Does the Appropriateness Report show the efficiency of each of the proposed pathway solutions, and is it presented in a way which is meaningful to you?
As part of your value for money assessment, you’ll want to assess that the proposed pathway solution delivers on the objective for the pathway efficiently. For example, the pathway solution for Option 1 may offer investment in line with the target risk level but do so very sub-optimally so that the return is low for the level of risk. In effect, this increases charges so that the pathway solution offers poor value for money. Efficiency can be assessed by comparing the pathway solution with an optimised benchmark, and this will be an important component of your value for money assessment. You will likely want it expressed as an equivalent annual reduction in return given this is a measure commonly used by IGCs/GAAs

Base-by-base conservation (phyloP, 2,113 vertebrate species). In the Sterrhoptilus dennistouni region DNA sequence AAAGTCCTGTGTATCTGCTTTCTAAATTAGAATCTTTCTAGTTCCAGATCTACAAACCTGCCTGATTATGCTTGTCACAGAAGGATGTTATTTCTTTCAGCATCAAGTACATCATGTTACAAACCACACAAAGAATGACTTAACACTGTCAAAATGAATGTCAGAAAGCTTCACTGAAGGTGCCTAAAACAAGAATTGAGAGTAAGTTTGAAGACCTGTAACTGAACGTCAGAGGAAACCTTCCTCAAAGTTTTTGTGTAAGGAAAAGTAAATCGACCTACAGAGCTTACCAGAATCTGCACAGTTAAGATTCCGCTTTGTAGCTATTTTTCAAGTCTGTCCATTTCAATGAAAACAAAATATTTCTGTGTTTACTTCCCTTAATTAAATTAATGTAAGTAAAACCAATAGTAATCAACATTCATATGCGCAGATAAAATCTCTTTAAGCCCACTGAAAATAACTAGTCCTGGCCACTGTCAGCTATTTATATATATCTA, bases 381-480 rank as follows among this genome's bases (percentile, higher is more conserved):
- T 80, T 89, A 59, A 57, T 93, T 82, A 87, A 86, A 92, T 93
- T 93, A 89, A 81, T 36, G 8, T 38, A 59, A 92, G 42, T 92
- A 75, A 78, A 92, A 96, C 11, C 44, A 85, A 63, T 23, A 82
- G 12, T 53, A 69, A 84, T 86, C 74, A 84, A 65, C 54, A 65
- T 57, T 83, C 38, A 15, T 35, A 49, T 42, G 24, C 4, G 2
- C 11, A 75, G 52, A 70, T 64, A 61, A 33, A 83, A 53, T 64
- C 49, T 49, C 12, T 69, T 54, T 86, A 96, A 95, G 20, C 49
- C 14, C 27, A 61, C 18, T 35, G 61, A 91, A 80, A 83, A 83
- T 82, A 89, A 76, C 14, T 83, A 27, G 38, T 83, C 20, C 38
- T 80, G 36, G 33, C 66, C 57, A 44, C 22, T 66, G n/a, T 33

Is a sustainable income under Option 3 derived in the Appropriateness Report and does it then form part of the communications to the customer?
You should be very concerned if it is not. The customer has declared that they want to take a long-term income. You will want to take into account how this income is being described. For example, the definition of sustainable, whether the income is level or escalating, whether it will increase with inflation. It is important that the communications set customers’ expectations so that they can form a judgement as to whether a particular pathway meets their needs. Setting realistic expectations provides the basis for delivering meaningful communications about the risk so that, in line with the FCA’s requirement, customers are able to make their own assessment as to whether the risk profile matches their attitude to, and capacity for, risk.
Are you comfortable with the robustness of the approach, methodology and associated modelling – and have you challenged these effectively?